On Sunday night I went to the Grog Shop with a friend to see the band Earth (video). They've been around for about 20 years, spawned at least one subgenre, and probably inspired many of my favorite bands like Low and Morphine.
Low, for example, plays loud, distorted rock music at maybe 60 beats per minute. That's half the pace of a typical rock song (Ben Folds Five "Song For The Dumped": 108bpm). Low's album The Great Destroyer is bleak, soul-wrenching, beautiful, and placid. And Earth makes them sound like the Minutemen.
The subgenre Earth inspired was called "drone metal" or "drone doom" or "doom metal", with rich harmonies and song structures from drone music executed as if they were heavy metal. It was pretty strange to watch the drummer slowly lift her arms in the air and bring the sticks down onto her kit as if she was at the bottom of a pool.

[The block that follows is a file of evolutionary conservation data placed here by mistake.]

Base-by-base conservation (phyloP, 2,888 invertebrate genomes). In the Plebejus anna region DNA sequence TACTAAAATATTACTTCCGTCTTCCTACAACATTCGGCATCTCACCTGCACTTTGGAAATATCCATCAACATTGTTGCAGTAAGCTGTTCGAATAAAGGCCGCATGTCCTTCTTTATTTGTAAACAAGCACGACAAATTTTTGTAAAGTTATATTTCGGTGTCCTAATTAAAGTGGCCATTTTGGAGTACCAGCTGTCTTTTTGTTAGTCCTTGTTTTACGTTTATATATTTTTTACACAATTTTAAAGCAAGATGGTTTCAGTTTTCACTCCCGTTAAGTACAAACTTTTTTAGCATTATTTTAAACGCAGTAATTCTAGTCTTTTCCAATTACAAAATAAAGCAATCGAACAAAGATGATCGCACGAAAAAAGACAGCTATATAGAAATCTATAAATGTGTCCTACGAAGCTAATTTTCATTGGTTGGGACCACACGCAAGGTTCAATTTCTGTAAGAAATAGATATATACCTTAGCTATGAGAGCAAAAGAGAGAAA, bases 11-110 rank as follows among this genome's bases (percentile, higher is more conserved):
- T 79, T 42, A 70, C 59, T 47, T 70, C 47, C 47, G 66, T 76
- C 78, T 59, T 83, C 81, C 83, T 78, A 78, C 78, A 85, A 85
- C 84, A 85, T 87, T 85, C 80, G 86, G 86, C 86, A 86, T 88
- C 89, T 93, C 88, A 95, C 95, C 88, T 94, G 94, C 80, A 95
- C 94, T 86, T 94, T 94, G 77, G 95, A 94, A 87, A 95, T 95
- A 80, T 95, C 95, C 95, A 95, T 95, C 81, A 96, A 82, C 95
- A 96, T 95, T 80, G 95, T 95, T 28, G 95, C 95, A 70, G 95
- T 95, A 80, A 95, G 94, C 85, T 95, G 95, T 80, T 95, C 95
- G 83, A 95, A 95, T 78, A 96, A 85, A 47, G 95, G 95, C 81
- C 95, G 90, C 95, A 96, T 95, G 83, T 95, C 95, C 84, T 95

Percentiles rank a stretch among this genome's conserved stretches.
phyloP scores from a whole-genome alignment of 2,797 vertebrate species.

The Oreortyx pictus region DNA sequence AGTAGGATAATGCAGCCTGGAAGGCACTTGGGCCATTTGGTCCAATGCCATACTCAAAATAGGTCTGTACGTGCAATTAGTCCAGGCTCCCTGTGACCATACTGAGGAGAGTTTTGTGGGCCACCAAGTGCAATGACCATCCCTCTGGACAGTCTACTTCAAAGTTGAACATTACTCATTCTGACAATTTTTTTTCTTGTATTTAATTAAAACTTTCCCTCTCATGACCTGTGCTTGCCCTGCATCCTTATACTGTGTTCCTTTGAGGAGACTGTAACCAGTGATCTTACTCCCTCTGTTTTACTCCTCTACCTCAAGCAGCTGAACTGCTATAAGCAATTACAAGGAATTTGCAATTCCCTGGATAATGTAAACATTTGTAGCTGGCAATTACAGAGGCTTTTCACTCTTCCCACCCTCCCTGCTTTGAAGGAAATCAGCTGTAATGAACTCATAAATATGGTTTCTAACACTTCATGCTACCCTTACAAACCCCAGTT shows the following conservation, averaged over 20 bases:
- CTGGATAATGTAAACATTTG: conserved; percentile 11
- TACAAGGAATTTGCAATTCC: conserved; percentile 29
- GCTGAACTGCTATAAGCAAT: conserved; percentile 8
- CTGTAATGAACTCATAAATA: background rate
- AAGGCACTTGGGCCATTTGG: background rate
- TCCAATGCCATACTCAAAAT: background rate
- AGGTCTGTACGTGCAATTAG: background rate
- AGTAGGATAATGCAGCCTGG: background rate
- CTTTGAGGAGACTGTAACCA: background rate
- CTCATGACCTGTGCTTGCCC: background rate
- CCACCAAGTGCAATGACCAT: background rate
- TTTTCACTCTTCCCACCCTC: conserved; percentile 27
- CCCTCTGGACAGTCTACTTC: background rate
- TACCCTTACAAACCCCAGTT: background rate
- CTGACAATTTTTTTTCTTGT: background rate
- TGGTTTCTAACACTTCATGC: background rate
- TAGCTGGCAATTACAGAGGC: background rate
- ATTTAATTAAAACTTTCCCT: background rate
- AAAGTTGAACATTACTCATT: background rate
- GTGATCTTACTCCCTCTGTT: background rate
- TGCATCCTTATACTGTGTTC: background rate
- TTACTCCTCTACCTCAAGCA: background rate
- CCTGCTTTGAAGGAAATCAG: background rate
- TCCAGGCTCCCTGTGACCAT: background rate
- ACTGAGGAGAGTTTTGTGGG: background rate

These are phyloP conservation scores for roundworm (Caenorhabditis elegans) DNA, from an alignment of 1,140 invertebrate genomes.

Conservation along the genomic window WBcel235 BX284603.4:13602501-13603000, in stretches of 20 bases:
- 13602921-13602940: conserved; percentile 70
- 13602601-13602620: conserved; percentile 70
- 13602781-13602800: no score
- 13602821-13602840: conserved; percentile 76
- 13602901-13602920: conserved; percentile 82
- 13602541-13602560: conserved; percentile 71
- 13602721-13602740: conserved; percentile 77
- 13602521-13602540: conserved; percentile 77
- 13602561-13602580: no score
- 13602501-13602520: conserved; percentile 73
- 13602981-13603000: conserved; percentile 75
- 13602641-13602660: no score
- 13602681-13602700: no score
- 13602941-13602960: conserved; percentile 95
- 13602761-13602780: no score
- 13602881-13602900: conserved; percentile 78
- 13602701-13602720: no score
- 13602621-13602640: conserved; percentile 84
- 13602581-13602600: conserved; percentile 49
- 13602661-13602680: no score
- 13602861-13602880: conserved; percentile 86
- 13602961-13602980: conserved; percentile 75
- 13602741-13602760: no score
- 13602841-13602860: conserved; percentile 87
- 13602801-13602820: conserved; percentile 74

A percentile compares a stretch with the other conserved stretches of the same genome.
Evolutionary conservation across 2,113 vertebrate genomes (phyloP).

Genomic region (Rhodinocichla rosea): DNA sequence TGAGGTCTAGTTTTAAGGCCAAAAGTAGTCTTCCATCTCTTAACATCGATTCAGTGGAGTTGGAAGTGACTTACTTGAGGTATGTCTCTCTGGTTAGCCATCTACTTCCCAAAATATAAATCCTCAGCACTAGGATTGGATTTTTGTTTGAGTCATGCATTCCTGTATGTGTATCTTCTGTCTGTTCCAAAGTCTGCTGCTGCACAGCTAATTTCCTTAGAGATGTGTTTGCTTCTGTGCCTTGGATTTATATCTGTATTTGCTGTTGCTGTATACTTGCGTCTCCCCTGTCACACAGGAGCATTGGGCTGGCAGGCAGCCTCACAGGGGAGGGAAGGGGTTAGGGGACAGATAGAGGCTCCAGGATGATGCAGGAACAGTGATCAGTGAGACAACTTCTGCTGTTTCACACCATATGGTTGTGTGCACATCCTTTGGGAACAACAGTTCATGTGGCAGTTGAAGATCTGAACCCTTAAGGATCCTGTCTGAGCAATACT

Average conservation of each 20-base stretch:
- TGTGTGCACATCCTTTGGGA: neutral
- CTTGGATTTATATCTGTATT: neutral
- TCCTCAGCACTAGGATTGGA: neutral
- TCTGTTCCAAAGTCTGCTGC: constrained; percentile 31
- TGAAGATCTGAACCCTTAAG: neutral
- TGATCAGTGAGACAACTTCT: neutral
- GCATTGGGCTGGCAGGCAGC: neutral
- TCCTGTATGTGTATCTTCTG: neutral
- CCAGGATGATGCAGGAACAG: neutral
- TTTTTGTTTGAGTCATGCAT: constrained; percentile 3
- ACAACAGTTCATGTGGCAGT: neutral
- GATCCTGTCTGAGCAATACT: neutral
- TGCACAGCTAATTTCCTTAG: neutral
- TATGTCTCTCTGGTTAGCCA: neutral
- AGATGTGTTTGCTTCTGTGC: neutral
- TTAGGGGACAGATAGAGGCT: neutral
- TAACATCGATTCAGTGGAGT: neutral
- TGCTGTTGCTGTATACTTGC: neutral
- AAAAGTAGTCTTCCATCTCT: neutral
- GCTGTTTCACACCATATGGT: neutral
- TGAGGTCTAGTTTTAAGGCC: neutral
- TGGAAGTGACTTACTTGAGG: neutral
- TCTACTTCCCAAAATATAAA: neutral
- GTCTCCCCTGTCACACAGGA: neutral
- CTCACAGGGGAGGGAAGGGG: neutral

Ambient music was once described as "as ignorable as it is listenable"; it is not meant to be focused on, but rather to create atmosphere (see Harold Budd's early work Abandoned Cities). The super-slow pace of Earth's songs achieved the same trick: they developed too slowly for me to focus on the structures, and my mind drifted. For me, then, the experience of the concert was the unexpected memories it conjured up. That's never happened to me at a concert before - I'm glad I went. And it told me something about myself: that my mind is still not quiet enough to slip into meditation and simply be present.